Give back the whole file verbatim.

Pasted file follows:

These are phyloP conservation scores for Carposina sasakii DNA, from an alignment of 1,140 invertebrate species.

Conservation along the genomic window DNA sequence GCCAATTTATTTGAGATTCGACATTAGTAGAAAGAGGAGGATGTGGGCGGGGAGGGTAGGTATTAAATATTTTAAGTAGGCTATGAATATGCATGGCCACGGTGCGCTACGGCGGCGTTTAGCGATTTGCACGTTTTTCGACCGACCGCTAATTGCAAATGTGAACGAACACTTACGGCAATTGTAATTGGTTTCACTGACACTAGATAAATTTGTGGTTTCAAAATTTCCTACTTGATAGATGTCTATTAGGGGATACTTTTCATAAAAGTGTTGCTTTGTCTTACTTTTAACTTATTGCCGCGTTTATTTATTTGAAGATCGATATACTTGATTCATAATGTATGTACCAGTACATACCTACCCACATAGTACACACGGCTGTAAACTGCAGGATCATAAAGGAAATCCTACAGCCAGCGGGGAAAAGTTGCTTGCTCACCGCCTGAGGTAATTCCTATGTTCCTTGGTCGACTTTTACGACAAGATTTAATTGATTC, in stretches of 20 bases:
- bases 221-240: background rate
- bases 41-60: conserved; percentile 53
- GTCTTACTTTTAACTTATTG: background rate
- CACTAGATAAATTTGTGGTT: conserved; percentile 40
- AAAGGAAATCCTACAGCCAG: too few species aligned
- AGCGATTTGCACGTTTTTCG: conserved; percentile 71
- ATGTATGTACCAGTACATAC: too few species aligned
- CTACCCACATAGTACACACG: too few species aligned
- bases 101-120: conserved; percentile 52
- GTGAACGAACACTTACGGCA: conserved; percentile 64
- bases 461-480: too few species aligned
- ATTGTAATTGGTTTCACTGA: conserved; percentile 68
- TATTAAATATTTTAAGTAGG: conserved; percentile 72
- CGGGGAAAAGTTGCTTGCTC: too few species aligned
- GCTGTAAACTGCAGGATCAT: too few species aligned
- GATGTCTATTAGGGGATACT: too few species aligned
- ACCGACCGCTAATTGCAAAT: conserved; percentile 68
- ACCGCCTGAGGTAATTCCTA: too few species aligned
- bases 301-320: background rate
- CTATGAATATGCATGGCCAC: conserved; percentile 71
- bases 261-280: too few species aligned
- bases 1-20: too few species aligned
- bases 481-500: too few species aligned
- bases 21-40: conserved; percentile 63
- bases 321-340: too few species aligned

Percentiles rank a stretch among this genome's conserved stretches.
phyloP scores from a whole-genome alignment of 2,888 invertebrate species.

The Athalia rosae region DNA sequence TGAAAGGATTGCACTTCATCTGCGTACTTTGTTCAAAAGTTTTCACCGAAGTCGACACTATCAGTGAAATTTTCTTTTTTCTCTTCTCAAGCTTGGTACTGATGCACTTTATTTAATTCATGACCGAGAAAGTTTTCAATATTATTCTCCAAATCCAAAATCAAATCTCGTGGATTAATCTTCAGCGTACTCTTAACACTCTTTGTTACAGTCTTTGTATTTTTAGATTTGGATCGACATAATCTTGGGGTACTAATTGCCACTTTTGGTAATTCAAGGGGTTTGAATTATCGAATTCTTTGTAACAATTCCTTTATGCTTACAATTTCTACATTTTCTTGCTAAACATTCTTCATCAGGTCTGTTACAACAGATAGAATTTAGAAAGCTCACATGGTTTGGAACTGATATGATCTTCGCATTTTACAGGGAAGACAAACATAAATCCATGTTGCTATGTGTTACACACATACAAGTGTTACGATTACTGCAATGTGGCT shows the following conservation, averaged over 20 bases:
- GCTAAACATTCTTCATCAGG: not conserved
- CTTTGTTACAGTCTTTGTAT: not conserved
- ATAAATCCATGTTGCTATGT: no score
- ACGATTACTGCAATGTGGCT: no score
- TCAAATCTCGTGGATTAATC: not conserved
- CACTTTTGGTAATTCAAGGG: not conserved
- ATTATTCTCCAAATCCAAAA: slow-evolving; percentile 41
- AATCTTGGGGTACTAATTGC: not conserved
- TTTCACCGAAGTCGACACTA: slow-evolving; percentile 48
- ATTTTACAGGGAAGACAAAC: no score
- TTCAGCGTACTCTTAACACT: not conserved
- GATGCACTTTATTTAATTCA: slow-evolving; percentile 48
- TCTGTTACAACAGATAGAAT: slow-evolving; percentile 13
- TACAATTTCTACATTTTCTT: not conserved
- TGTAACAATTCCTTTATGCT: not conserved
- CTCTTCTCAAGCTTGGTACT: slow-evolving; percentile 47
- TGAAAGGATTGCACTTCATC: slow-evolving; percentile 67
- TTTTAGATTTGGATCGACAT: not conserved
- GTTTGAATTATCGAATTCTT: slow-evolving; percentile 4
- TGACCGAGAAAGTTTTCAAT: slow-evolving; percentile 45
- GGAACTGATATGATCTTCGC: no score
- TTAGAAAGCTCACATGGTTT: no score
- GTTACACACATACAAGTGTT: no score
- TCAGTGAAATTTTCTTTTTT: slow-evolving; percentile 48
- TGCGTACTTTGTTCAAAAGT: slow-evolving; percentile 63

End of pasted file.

These are phyloP conservation scores for Carposina sasakii DNA, from an alignment of 1,140 invertebrate species.

Conservation along the genomic window DNA sequence GCCAATTTATTTGAGATTCGACATTAGTAGAAAGAGGAGGATGTGGGCGGGGAGGGTAGGTATTAAATATTTTAAGTAGGCTATGAATATGCATGGCCACGGTGCGCTACGGCGGCGTTTAGCGATTTGCACGTTTTTCGACCGACCGCTAATTGCAAATGTGAACGAACACTTACGGCAATTGTAATTGGTTTCACTGACACTAGATAAATTTGTGGTTTCAAAATTTCCTACTTGATAGATGTCTATTAGGGGATACTTTTCATAAAAGTGTTGCTTTGTCTTACTTTTAACTTATTGCCGCGTTTATTTATTTGAAGATCGATATACTTGATTCATAATGTATGTACCAGTACATACCTACCCACATAGTACACACGGCTGTAAACTGCAGGATCATAAAGGAAATCCTACAGCCAGCGGGGAAAAGTTGCTTGCTCACCGCCTGAGGTAATTCCTATGTTCCTTGGTCGACTTTTACGACAAGATTTAATTGATTC, in stretches of 20 bases:
- bases 221-240: background rate
- bases 41-60: conserved; percentile 53
- GTCTTACTTTTAACTTATTG: background rate
- CACTAGATAAATTTGTGGTT: conserved; percentile 40
- AAAGGAAATCCTACAGCCAG: too few species aligned
- AGCGATTTGCACGTTTTTCG: conserved; percentile 71
- ATGTATGTACCAGTACATAC: too few species aligned
- CTACCCACATAGTACACACG: too few species aligned
- bases 101-120: conserved; percentile 52
- GTGAACGAACACTTACGGCA: conserved; percentile 64
- bases 461-480: too few species aligned
- ATTGTAATTGGTTTCACTGA: conserved; percentile 68
- TATTAAATATTTTAAGTAGG: conserved; percentile 72
- CGGGGAAAAGTTGCTTGCTC: too few species aligned
- GCTGTAAACTGCAGGATCAT: too few species aligned
- GATGTCTATTAGGGGATACT: too few species aligned
- ACCGACCGCTAATTGCAAAT: conserved; percentile 68
- ACCGCCTGAGGTAATTCCTA: too few species aligned
- bases 301-320: background rate
- CTATGAATATGCATGGCCAC: conserved; percentile 71
- bases 261-280: too few species aligned
- bases 1-20: too few species aligned
- bases 481-500: too few species aligned
- bases 21-40: conserved; percentile 63
- bases 321-340: too few species aligned

Percentiles rank a stretch among this genome's conserved stretches.
phyloP scores from a whole-genome alignment of 2,888 invertebrate species.

The Athalia rosae region DNA sequence TGAAAGGATTGCACTTCATCTGCGTACTTTGTTCAAAAGTTTTCACCGAAGTCGACACTATCAGTGAAATTTTCTTTTTTCTCTTCTCAAGCTTGGTACTGATGCACTTTATTTAATTCATGACCGAGAAAGTTTTCAATATTATTCTCCAAATCCAAAATCAAATCTCGTGGATTAATCTTCAGCGTACTCTTAACACTCTTTGTTACAGTCTTTGTATTTTTAGATTTGGATCGACATAATCTTGGGGTACTAATTGCCACTTTTGGTAATTCAAGGGGTTTGAATTATCGAATTCTTTGTAACAATTCCTTTATGCTTACAATTTCTACATTTTCTTGCTAAACATTCTTCATCAGGTCTGTTACAACAGATAGAATTTAGAAAGCTCACATGGTTTGGAACTGATATGATCTTCGCATTTTACAGGGAAGACAAACATAAATCCATGTTGCTATGTGTTACACACATACAAGTGTTACGATTACTGCAATGTGGCT shows the following conservation, averaged over 20 bases:
- GCTAAACATTCTTCATCAGG: not conserved
- CTTTGTTACAGTCTTTGTAT: not conserved
- ATAAATCCATGTTGCTATGT: no score
- ACGATTACTGCAATGTGGCT: no score
- TCAAATCTCGTGGATTAATC: not conserved
- CACTTTTGGTAATTCAAGGG: not conserved
- ATTATTCTCCAAATCCAAAA: slow-evolving; percentile 41
- AATCTTGGGGTACTAATTGC: not conserved
- TTTCACCGAAGTCGACACTA: slow-evolving; percentile 48
- ATTTTACAGGGAAGACAAAC: no score
- TTCAGCGTACTCTTAACACT: not conserved
- GATGCACTTTATTTAATTCA: slow-evolving; percentile 48
- TCTGTTACAACAGATAGAAT: slow-evolving; percentile 13
- TACAATTTCTACATTTTCTT: not conserved
- TGTAACAATTCCTTTATGCT: not conserved
- CTCTTCTCAAGCTTGGTACT: slow-evolving; percentile 47
- TGAAAGGATTGCACTTCATC: slow-evolving; percentile 67
- TTTTAGATTTGGATCGACAT: not conserved
- GTTTGAATTATCGAATTCTT: slow-evolving; percentile 4
- TGACCGAGAAAGTTTTCAAT: slow-evolving; percentile 45
- GGAACTGATATGATCTTCGC: no score
- TTAGAAAGCTCACATGGTTT: no score
- GTTACACACATACAAGTGTT: no score
- TCAGTGAAATTTTCTTTTTT: slow-evolving; percentile 48
- TGCGTACTTTGTTCAAAAGT: slow-evolving; percentile 63